Skip to content

requests-htmlvsuntangle

MIT 210 2 13,506
681.6 thousand (month) Feb 25 2018 0.10.0(5 years ago)
608 2 24 MIT
1.2.1(1 year, 7 months ago) Jun 09 2011 129.9 thousand (month)

requests-html is a Python package that allows you to easily make HTTP requests and parse the HTML content of web pages. It is built on top of the popular requests package and uses the html parser from the lxml library, which makes it fast and efficient. This package is designed to provide a simple and convenient API for web scraping, and it supports features such as JavaScript rendering, CSS selectors, and form submissions.

It also offers a lot of functionalities such as cookie, session, and proxy support, which makes it an easy-to-use package for web scraping and web automation tasks.

In short requests-html offers:

  • Full JavaScript support!
  • CSS Selectors (a.k.a jQuery-style, thanks to PyQuery).
  • XPath Selectors, for the faint of heart.
  • Mocked user-agent (like a real web browser).
  • Automatic following of redirects.
  • Connection–pooling and cookie persistence.
  • The Requests experience you know and love, with magical parsing abilities.
  • Async Support

untangle is a simple library for parsing XML documents in Python. It allows you to access data in an XML file as if it were a Python object, making it easy to work with the data in your code.

To use untangle, you first need to install it via pip by running pip install untangle``. Once it is installed, you can use theuntangle.parse()`` function to parse an XML file and create a Python object.

For example:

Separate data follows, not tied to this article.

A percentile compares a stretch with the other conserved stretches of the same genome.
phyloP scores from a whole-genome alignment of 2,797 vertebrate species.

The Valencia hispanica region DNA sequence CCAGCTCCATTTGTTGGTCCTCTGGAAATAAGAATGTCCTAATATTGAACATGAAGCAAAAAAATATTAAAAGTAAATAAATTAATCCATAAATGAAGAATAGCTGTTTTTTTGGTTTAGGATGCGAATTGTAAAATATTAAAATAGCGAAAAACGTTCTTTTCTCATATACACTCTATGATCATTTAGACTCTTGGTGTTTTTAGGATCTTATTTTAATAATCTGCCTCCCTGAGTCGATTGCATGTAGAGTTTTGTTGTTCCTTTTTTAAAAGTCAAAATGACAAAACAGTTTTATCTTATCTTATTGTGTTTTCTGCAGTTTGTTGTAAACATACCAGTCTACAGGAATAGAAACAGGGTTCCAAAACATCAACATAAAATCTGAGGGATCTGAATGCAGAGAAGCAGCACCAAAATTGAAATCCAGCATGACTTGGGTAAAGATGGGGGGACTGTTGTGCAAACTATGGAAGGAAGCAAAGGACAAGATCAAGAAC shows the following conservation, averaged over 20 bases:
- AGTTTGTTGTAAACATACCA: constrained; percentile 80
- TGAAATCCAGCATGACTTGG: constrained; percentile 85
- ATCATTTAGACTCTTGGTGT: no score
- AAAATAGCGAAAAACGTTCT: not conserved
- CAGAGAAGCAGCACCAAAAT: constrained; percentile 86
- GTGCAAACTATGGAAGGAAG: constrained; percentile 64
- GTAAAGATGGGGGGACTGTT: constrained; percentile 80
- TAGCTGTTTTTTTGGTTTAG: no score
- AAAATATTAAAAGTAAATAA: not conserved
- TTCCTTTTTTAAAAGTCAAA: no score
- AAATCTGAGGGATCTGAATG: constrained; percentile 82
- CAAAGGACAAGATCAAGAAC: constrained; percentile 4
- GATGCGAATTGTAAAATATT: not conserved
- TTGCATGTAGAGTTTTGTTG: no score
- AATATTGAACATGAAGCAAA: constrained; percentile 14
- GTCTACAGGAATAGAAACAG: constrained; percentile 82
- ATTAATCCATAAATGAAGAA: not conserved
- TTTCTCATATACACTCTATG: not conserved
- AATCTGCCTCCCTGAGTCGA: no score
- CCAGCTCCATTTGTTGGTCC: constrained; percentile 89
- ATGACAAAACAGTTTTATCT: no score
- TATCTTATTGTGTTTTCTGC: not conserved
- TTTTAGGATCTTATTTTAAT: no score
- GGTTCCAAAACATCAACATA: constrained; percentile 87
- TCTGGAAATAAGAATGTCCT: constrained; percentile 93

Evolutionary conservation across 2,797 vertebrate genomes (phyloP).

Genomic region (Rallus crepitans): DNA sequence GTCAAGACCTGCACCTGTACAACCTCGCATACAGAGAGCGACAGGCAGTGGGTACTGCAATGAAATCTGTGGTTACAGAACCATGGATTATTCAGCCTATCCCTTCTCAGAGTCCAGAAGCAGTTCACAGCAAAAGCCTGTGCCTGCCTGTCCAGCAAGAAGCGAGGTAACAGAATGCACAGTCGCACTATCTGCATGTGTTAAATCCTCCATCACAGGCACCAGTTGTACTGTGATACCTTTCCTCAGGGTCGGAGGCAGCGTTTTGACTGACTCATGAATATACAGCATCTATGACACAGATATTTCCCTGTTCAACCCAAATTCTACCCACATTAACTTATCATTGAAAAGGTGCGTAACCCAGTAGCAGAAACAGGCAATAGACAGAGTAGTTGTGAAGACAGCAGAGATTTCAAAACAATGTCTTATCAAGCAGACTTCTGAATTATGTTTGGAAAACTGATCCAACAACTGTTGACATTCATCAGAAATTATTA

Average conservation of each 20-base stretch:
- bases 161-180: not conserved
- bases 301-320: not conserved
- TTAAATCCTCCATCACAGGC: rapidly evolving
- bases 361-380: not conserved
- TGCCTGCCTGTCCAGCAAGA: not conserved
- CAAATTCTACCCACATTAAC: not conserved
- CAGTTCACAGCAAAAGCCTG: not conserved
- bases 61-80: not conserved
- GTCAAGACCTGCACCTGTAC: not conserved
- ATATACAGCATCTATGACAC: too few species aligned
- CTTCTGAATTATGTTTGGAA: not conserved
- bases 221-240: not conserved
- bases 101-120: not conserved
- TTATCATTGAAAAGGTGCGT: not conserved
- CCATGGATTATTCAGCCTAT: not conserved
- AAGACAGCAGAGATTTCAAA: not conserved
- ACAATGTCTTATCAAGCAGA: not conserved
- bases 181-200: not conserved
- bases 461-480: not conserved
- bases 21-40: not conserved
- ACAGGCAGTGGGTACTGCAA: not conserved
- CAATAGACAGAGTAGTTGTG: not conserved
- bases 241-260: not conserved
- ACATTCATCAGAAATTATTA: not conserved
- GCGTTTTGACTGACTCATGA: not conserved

import untangle

obj = untangle.parse("example.xml")
print(obj.root.element.child)

You can also pass a file-like object or a string containing XML data to the untangle.parse() function. Once you have an untangle object, you can access elements in the XML document using dot notation.

You can also access the attributes of an element by using attrib property, eg. `obj.root.element['attrib_name']`` untangle also supports xpath-like syntax to access the elements, obj.root.xpath("path/to/element")

It also supports iteration over the elements using obj.root.element.children

for child in obj.root.element.children:
    print(child)

Example Use


from requests_html import HTMLSession

session = HTMLSession()
r = session.get('https://www.example.com')

# print the HTML content of the page
print(r.html.html)

# use CSS selectors to find specific elements on the page
title = r.html.find('title', first=True)
print(title.text)
import untangle

obj = untangle.parse("example.xml")

print(obj.root.element.child)
# access attributes:
print(obj.root.element['attrib_name'])
# use xpath:
element = obj.root.xpath("path/to/element")

Alternatives / Similar